Water deficit and salinity are the most abiotic constraints that affect viticulture sustainability. Grafting can improve a scion’s tolerance to stress, ultimately optimizing its productivity and quality. Identifying metabolic and physiologic responses of grafted grapevine to water deficit and salinity is crucial. We examined berry quality and composition from grafts of Syrah scion on Paulsen1103 and SO4 rootstocks under combinations of salinity (0.5 and 2.5 dS/m) and irrigation levels (66%, 100%, and 133%). The results showed that berry weight was less affected in graft SO4 as compared to graft Paulsen1103 across treatments. Spectrophotometer readings showed that saline deficit irrigation increased tannin content in berries and decreased carotenoid content. Similarly, berries from both rootstocks had an insignificant difference in nitrogen and hydrogen content, while carbon content decreased in Paulsen1103 under saline deficit irrigation. Chloride ions accumulated more in wine made from graft SO4 than Paulsen 1103, indicating the difference between the two rootstocks in salt exclusion capacity. GC-MS-based primary metabolites from must and wine showed the interaction between salt, water regimes, and rootstocks altered the accumulation of major sugars and amino acids. Under salt stress, the relative content of metabolites, such as proline and alanine, were increased, while lysine, valine, and leucine declined, compared to the control. In contrast to SO4, the wine and must from Paulsen1103 accumulated more amino acids (pyroglutamate, leucine, and valine), sugars (lyxose, xylose, and trehalose), and some other metabolites (ethanolamine, cinnamate, lactate, and galactarate). Altogether, water deficit and salinity induced the reduction in yield and quality by impacting berry weight and composition.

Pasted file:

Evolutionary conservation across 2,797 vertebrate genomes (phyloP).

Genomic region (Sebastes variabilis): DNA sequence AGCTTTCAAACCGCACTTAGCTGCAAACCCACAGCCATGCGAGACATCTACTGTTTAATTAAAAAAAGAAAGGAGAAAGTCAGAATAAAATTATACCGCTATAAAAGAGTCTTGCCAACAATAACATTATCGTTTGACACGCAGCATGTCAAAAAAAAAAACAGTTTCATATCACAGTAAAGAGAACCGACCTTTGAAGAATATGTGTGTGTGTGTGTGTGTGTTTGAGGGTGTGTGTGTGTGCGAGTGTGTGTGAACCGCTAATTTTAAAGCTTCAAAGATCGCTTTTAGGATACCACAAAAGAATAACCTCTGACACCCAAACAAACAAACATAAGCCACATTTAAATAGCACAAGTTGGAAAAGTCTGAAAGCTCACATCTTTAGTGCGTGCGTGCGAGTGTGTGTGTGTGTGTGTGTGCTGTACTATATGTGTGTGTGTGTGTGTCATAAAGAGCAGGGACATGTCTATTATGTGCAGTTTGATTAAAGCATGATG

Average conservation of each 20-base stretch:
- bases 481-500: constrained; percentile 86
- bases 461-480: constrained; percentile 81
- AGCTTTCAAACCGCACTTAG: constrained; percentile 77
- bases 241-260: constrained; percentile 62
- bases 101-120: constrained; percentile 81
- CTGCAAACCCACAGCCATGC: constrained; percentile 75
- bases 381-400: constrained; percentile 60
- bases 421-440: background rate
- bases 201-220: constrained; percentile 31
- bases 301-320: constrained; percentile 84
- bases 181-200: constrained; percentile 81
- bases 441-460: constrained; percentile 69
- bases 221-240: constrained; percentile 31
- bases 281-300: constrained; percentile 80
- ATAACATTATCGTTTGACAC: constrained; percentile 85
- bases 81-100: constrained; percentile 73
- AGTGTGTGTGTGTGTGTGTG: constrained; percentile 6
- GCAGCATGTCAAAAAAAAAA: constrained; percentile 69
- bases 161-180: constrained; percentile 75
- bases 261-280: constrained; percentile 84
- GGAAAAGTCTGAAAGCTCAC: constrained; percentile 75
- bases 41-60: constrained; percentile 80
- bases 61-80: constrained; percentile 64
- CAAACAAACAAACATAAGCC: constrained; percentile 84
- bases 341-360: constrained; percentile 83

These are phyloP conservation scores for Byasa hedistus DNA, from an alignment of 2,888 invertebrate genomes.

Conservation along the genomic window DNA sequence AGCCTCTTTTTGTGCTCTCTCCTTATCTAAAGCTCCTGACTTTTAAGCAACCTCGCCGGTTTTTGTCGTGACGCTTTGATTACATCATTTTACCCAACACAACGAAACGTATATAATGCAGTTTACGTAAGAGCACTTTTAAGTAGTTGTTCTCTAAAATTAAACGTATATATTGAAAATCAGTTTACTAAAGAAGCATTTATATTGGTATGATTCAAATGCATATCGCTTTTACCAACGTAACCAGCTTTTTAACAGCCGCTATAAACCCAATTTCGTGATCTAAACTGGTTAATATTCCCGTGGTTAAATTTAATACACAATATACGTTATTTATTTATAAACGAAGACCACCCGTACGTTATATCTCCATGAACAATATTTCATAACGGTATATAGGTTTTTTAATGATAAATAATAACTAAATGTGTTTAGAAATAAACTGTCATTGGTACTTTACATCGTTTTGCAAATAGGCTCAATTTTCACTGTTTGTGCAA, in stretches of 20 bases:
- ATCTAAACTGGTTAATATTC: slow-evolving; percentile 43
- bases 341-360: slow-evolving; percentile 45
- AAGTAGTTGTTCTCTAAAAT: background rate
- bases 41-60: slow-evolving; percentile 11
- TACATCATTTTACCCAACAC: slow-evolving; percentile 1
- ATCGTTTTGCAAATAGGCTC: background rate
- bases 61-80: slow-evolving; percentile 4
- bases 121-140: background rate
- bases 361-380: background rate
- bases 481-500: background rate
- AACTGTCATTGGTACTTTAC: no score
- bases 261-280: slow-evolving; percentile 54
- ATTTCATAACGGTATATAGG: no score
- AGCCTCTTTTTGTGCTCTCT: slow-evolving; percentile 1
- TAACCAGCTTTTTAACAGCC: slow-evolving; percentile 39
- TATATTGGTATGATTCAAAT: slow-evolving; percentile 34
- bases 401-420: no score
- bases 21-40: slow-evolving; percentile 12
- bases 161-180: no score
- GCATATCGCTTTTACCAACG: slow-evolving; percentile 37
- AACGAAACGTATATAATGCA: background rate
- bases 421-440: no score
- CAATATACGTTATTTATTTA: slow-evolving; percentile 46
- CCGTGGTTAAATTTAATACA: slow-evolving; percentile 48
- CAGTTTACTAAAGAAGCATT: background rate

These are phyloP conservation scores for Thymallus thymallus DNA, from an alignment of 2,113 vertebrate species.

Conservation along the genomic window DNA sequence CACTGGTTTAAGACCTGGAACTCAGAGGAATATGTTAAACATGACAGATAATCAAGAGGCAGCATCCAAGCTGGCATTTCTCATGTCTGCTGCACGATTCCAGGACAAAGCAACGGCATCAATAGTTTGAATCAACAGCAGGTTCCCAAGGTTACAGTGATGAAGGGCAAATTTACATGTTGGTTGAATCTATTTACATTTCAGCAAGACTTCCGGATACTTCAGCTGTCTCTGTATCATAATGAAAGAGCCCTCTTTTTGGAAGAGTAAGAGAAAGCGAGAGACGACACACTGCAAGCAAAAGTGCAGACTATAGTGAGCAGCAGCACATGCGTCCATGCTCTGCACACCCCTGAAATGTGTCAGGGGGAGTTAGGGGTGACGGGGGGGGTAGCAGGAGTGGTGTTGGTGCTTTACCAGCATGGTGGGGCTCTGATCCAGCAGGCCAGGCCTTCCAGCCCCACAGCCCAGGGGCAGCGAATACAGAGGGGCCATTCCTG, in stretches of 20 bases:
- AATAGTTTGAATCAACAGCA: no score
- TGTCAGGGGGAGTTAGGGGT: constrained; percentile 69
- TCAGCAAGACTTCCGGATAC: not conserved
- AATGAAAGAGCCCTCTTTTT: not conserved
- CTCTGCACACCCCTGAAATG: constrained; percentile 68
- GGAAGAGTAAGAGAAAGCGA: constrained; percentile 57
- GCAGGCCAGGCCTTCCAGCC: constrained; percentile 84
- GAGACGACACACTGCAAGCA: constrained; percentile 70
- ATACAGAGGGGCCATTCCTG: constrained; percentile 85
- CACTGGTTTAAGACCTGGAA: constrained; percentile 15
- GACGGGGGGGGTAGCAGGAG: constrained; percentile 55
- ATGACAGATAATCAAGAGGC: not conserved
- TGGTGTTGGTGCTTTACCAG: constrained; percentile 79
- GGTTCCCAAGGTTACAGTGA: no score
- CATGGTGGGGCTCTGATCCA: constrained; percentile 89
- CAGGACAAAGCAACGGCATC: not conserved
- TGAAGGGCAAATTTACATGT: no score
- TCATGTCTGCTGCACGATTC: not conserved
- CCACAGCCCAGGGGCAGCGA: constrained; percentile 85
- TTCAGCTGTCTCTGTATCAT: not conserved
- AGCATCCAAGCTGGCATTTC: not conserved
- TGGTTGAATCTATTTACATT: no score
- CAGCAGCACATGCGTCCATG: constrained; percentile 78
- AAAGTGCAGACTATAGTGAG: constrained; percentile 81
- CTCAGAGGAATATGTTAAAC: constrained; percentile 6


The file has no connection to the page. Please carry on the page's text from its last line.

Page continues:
Mr. Kidanemaryam Wagaw
Syrah Wine and Must Metabolism under Combined Abiotic Stresses: Salinity and Water Deficit
Ben Gurion University of the Negev, Israel